Designing Learning Outcomes for EC1102
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Designing Learning Outcomes for EC1102 – Economic Accounting and Measurement Dr Noel Woods Centre for Policy Studies, UCC. Background

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Designing Learning Outcomes for EC1102

– Economic Accounting and Measurement

Dr Noel Woods Centre for Policy Studies, UCC.

Background

Students choosing economics in year one of the Bachelors of Art (BA1) in National University of Ireland, Cork must study 15 credits of Economics. Students must undertake EC1101 – Principles of Economics (10 credits) and EC1102 – Economic Accounting and Measurement (5 Credits). Whilst EC1101 concentrates on Microeconomic and Macroeconomic Principles in Economics, EC1102 has a more practical focus, deliberating in accounting and measurement issues in economics, largely supporting the theories developed in EC1101. EC1102 consists of 24 lectures of one-hour duration and 10 tutorials. This paper focuses on developing learning outcomes for EC1102.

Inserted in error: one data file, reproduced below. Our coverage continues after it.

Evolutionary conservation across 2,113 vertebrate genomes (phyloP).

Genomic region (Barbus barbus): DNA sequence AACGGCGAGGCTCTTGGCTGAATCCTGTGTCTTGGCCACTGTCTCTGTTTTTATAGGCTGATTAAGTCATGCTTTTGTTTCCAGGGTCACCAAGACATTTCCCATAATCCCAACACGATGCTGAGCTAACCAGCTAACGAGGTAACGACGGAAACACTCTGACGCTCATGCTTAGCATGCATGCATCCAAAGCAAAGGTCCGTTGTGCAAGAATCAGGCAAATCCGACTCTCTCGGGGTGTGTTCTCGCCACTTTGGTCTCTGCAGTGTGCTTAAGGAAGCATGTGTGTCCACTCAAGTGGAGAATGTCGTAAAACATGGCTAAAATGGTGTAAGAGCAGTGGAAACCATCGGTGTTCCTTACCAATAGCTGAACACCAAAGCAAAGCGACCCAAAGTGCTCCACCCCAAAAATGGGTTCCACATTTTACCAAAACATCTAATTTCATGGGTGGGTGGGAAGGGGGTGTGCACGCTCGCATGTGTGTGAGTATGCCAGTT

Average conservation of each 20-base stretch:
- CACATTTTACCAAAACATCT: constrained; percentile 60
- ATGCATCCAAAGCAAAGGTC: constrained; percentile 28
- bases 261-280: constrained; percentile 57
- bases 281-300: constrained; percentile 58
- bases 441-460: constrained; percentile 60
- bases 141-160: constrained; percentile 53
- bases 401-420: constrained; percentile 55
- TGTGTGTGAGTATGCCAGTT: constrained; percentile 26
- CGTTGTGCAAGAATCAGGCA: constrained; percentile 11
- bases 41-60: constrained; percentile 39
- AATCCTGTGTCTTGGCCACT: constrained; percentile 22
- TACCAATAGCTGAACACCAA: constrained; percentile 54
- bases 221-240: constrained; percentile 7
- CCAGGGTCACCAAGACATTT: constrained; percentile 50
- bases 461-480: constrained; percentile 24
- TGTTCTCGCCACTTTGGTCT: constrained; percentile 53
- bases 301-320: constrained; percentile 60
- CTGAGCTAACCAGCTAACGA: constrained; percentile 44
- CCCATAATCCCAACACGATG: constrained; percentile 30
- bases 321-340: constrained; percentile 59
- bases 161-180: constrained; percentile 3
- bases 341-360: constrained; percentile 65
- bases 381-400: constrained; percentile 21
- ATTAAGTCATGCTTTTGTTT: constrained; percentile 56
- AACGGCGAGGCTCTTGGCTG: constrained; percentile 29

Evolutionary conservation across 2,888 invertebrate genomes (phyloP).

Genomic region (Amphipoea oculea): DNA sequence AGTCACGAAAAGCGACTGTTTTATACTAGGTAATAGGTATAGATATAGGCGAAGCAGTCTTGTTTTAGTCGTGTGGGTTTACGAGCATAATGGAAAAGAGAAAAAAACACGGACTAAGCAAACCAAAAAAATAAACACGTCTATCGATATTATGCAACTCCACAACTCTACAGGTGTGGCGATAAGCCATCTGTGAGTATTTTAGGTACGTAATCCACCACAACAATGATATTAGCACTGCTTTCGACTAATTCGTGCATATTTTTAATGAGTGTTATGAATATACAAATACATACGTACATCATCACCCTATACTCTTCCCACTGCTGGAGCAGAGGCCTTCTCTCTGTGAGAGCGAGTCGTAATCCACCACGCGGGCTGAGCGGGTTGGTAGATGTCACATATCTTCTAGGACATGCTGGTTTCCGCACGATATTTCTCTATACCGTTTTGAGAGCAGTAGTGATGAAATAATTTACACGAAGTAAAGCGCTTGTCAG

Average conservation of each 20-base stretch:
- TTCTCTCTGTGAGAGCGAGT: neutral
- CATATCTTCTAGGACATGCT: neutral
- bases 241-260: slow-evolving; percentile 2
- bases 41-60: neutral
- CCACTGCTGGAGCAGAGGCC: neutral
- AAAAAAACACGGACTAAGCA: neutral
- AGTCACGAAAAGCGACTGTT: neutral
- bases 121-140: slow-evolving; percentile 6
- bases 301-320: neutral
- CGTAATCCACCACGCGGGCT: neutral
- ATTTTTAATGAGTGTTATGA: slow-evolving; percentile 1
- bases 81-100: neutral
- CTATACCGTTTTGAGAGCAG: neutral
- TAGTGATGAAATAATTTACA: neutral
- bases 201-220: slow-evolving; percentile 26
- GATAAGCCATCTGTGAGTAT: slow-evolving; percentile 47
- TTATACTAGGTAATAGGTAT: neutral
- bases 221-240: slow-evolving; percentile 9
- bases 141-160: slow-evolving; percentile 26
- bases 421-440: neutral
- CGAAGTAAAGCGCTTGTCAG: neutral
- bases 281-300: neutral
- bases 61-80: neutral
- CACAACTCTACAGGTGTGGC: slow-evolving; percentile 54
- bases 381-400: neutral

In the design, delivery, and presentation of EC1102 to approximately 200 first year students I am delegated by the Department of Economics to ensure that economics, as presented in Year 1, is sold in way that’s attractive, understandable, and interesting to students, in order to ensure that a maximum number choose economics in Year 2. One must bear in mind that with Year 1 modules within the BA, students can drop two subjects from their initial four at the end of Year 1, so competition for students continues throughout the year. As Departments within UCC are funded based on Full-Time Teaching Equivalents (FTE’s) an awareness competition for students is important consideration in the delivery of the course.